With each and every offseason, pundits and preps get it wrong. You see, the biggest question facing NHL squads this weekend is not, “Who should we sign and what will it get us?”
No, like choosing between girlfriends (or boyfriends) and quitting your job, the main question facing each club is, “Who should we keep, and who should we let go?”
Every winner – in hockey, in life, and even in ping pong – has one very, very qualified skill: they know their value. They know what they have. They have an inventory of their assets. Every great man or group of men (and, hey, women, too) is separated from his competition because he properly appreciates what he has.
You know the saying. “Don’t it always seem to go / That you don’t know what you’ve got / ‘Til it’s gone.”
The next line (“They paved paradise / And put up a parking lot”) doesn’t fit, but it’s all good.
It’s really, “What should we get for Roberto Luongo? Should we lose Roberto Luongo? Should we have let Aaron Rome and Marc-Andre Gragnani go? What about Andrew Ebbett, the overtime maestro? Should we let Mason Raymond go?”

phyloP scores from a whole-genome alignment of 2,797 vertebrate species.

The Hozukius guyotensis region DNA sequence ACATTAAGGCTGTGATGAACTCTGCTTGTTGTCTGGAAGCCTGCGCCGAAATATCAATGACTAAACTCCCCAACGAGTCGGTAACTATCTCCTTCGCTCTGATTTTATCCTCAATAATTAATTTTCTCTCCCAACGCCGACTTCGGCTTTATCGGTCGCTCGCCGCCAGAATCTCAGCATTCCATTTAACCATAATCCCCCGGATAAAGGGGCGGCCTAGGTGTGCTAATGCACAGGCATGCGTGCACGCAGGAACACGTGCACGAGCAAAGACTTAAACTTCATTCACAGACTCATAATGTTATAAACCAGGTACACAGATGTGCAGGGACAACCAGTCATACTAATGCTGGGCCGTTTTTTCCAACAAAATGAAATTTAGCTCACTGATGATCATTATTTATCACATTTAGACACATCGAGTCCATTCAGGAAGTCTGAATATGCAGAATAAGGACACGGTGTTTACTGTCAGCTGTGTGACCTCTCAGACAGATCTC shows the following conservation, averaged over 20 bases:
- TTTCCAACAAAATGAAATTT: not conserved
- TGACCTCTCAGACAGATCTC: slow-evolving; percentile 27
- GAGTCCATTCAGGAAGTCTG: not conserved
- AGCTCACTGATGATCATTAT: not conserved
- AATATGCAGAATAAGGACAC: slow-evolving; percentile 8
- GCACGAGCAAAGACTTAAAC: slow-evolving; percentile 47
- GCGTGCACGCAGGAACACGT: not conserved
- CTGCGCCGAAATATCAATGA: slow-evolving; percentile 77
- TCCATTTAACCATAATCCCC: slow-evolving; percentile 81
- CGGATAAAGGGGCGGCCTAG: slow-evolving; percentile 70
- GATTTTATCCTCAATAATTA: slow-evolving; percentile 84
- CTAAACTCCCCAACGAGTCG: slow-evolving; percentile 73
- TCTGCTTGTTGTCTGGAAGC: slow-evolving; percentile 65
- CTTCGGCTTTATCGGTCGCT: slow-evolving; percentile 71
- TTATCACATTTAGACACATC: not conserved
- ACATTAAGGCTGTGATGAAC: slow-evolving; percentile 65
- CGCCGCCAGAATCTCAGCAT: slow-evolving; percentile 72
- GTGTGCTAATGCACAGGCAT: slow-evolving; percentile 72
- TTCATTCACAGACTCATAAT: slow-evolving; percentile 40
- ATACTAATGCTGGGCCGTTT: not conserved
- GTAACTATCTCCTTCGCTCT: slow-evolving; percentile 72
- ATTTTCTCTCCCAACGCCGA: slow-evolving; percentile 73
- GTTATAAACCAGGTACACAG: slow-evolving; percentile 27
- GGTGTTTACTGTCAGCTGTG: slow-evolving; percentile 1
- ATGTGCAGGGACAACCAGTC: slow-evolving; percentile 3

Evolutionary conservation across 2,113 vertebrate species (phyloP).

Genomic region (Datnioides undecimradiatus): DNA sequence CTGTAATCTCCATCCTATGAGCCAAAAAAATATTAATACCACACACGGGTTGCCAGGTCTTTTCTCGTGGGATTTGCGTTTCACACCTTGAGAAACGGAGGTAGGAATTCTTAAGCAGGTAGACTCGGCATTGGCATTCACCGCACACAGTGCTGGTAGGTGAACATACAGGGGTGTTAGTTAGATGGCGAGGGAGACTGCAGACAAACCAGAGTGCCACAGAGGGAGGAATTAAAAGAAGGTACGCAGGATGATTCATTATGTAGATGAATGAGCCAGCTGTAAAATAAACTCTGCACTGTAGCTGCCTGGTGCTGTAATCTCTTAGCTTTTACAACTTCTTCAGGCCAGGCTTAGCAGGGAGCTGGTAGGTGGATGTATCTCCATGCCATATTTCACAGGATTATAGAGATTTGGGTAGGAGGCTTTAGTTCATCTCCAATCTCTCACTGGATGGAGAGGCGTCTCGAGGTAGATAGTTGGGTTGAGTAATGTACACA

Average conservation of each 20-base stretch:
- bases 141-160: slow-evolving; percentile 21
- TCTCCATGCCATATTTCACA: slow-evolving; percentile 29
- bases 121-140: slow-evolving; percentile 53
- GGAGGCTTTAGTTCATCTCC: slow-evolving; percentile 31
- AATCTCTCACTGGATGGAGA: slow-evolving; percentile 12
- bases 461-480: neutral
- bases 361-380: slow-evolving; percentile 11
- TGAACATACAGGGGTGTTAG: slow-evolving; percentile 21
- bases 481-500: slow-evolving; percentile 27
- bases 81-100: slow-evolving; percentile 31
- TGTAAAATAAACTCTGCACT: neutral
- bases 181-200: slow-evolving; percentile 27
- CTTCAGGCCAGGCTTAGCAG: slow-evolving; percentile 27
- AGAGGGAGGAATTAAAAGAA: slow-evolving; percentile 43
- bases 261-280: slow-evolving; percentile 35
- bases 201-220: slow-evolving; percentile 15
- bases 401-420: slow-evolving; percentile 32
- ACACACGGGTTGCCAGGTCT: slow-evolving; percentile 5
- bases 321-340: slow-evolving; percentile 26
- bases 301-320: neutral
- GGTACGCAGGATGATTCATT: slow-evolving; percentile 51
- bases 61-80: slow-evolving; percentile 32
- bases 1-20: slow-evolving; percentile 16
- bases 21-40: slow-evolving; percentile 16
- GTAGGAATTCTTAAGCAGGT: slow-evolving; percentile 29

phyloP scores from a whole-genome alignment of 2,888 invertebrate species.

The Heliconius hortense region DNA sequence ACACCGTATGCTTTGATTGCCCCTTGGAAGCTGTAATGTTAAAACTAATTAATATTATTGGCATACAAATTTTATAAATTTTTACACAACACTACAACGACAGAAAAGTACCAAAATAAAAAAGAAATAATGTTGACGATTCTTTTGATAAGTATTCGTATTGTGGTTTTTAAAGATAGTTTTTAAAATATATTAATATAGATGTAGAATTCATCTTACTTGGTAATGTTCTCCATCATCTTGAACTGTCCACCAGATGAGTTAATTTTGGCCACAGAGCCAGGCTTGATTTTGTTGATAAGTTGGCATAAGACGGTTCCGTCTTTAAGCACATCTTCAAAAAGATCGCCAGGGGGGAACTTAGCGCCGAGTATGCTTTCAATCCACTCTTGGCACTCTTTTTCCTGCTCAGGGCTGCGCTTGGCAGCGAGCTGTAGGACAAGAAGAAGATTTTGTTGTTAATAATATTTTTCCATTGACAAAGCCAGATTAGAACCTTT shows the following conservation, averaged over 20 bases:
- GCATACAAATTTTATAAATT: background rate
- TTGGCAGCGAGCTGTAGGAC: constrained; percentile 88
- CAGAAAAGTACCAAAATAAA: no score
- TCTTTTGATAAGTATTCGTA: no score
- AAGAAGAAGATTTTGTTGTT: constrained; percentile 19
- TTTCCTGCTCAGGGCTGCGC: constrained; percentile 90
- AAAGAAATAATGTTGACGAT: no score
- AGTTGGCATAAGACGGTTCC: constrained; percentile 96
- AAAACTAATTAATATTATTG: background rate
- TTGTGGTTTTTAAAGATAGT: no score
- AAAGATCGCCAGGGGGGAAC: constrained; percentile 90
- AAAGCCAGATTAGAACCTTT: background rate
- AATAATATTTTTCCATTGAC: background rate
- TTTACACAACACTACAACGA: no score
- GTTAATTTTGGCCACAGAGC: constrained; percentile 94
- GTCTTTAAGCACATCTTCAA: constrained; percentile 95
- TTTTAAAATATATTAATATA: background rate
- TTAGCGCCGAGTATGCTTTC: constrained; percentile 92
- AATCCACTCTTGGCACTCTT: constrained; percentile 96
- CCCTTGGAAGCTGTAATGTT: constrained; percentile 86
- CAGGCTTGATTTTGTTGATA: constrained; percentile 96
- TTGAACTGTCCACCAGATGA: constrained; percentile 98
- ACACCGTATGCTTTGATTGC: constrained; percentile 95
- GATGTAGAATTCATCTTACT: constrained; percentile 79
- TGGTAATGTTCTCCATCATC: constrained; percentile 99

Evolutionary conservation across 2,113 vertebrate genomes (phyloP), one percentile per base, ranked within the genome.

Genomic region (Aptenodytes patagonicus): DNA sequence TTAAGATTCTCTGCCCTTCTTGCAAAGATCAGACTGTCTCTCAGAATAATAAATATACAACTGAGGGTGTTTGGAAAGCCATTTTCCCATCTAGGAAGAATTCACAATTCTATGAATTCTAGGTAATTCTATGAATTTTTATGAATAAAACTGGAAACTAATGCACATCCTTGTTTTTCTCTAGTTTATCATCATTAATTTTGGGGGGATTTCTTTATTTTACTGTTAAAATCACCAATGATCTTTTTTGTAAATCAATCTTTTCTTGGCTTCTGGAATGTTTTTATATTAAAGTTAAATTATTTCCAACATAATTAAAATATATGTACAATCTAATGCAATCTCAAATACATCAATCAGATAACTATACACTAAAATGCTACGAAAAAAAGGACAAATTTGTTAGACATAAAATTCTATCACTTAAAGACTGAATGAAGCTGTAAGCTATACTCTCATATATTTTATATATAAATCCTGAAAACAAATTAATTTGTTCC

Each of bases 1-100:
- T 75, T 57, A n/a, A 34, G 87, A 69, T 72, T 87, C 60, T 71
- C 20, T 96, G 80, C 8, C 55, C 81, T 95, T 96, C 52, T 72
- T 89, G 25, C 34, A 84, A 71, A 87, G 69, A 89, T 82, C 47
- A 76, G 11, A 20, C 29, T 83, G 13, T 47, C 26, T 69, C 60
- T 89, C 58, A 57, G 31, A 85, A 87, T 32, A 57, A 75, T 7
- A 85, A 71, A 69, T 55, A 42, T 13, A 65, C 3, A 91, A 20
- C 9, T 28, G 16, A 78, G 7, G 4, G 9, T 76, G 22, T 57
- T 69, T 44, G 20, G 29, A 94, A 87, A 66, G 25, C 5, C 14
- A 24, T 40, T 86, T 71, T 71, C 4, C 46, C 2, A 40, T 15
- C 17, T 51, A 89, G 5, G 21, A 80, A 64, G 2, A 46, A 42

And, just in case you haven’t heard it yet: Roberto Luongo.
Does letting go of depth defencemen and fringe roster players make your stronger? Does it open doors?
Or, does it leave you in the cold like a candle in the blustery day, susceptible to whatever mood swings the west wind has in store?
Luckily, for the Chicago, when they stripped their roster of its most expensive and most dispensable parts, they had already won a Stanley Cup. Last year, when Vancouver underwent a similar transition and shed Christian Ehrhoff and Raffi Torres, it was kind of forced. Unintentional and lazy. You could hear them forcing out the words, “This is best for the team.”
Even they didn’t believe that Marco Sturm was worthy of their time, but they had to sign somebody.
And so, what will 2012 bring Vancouver? Or, Columbus? The Islanders? Detroit?
Do you cut loose minor talent for the chance to sign Garrison, or Schultz? Or, do you keep your pieces intact just in case?
I know this: Brian Burke has been signing players to too much money just to fill out his contract for at least four years now, and I don’t want what the Leafs are now forced to sell.
White Cover Staff
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